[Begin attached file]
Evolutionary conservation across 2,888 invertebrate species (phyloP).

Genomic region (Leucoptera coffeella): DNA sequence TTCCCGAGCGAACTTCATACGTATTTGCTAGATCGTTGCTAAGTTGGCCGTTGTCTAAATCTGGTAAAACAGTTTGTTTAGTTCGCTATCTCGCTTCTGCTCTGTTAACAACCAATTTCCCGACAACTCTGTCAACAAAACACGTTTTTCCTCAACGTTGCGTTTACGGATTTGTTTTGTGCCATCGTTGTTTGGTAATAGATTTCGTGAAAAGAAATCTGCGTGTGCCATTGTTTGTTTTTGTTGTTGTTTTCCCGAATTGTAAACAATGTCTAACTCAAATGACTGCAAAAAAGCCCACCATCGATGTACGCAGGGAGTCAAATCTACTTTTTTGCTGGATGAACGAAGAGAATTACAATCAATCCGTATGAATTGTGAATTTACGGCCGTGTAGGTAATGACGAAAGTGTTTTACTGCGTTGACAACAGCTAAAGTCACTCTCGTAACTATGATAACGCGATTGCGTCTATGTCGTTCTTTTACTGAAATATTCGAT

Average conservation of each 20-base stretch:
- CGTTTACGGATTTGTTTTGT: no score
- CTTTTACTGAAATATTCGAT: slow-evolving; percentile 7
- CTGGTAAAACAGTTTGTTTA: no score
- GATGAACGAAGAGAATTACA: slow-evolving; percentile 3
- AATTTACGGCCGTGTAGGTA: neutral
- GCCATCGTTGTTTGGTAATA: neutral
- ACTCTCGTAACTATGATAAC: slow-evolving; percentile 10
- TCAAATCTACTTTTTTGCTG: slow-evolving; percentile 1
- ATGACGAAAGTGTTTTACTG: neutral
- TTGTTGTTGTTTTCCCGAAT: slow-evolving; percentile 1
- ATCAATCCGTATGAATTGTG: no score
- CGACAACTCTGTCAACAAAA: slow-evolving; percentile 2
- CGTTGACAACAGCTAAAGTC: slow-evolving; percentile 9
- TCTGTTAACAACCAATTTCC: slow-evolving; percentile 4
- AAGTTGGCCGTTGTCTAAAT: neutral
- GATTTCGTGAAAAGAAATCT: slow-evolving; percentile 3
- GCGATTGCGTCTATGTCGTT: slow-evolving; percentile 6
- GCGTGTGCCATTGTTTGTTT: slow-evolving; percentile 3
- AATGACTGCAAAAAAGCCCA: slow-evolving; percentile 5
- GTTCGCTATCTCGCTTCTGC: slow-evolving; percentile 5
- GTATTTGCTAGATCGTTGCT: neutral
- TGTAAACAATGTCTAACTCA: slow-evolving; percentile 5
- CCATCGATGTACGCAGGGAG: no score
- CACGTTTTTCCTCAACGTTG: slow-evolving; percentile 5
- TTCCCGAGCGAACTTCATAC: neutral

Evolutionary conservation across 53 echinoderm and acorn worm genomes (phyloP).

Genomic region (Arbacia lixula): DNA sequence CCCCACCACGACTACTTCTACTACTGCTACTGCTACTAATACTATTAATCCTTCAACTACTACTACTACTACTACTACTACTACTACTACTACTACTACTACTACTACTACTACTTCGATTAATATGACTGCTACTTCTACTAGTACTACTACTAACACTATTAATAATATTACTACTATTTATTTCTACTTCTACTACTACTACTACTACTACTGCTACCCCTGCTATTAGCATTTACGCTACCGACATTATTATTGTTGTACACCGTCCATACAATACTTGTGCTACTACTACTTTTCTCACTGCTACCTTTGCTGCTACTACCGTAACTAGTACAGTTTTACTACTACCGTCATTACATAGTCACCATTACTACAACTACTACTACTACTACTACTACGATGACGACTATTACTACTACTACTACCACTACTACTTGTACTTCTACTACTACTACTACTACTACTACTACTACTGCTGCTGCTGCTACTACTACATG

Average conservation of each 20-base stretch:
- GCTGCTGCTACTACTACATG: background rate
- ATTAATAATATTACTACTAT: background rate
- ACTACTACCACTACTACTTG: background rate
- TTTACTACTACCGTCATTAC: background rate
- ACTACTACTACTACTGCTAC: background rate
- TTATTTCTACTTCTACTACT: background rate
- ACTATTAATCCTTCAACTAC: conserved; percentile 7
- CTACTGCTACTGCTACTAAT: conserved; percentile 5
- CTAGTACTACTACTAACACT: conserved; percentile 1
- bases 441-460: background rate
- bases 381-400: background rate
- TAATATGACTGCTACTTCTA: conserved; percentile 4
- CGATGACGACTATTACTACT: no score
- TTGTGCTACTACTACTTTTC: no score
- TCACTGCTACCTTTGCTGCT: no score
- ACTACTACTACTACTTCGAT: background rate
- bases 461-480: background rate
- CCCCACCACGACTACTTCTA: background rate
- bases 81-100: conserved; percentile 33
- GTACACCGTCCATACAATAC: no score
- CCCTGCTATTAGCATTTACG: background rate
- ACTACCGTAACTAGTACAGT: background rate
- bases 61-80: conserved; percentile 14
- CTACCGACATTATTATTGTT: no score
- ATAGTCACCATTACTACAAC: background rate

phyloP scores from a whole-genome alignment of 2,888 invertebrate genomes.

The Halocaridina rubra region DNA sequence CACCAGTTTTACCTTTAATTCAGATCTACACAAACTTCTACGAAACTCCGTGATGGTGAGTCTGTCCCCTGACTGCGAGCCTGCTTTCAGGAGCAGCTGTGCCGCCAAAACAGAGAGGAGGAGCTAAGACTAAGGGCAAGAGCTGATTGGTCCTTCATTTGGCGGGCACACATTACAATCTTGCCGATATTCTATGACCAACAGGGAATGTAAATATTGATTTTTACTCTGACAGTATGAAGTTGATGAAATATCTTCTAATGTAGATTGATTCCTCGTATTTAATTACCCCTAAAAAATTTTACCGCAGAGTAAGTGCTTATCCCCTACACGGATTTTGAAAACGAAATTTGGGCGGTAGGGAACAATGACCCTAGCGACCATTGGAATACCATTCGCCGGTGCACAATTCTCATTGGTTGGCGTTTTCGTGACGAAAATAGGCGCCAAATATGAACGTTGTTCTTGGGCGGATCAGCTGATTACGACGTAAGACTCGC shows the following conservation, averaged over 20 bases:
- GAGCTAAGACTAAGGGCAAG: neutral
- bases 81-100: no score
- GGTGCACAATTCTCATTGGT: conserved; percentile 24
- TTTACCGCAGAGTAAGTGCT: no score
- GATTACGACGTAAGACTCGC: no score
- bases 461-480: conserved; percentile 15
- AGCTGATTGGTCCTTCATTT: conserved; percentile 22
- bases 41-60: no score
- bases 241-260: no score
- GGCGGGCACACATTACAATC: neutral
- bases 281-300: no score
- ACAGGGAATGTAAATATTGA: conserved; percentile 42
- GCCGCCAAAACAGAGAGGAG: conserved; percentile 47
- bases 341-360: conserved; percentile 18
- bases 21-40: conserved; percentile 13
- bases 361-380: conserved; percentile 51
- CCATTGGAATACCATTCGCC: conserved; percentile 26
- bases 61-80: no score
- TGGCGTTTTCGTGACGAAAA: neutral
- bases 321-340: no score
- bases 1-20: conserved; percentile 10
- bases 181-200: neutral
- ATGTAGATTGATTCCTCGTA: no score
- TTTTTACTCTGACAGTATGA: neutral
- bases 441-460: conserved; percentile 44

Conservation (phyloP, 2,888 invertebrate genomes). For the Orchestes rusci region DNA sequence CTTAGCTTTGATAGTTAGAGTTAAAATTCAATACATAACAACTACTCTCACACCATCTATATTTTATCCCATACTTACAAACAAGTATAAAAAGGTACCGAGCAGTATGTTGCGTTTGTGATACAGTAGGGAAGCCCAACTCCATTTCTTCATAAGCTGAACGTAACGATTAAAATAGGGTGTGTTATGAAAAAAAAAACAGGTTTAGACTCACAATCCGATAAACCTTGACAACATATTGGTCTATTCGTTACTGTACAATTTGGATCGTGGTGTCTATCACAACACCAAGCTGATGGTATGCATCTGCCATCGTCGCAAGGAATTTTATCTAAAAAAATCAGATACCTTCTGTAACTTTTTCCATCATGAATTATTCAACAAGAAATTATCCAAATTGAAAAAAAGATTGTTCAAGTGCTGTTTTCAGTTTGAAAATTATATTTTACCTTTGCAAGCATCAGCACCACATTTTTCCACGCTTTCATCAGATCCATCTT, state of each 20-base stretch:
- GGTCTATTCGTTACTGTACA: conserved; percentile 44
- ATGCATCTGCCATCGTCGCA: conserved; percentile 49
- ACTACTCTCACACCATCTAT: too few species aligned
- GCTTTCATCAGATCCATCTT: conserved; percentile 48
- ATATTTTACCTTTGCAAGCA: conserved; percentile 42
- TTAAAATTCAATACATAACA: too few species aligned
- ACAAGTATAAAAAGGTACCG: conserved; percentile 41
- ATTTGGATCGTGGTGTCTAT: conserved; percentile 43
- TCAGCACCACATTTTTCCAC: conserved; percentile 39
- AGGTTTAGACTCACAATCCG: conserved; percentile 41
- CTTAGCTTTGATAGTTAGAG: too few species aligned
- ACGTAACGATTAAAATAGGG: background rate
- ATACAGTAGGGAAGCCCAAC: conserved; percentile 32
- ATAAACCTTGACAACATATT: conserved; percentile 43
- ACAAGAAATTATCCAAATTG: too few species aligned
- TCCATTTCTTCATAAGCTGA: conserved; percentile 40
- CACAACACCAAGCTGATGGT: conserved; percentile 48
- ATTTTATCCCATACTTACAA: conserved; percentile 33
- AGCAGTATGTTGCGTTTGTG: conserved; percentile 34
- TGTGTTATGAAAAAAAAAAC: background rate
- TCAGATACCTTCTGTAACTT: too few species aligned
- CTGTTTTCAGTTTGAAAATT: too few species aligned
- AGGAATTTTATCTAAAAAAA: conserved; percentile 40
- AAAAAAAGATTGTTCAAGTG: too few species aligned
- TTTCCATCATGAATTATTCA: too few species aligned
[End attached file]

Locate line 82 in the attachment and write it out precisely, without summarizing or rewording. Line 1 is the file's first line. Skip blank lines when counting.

- TTTTTACTCTGACAGTATGA: neutral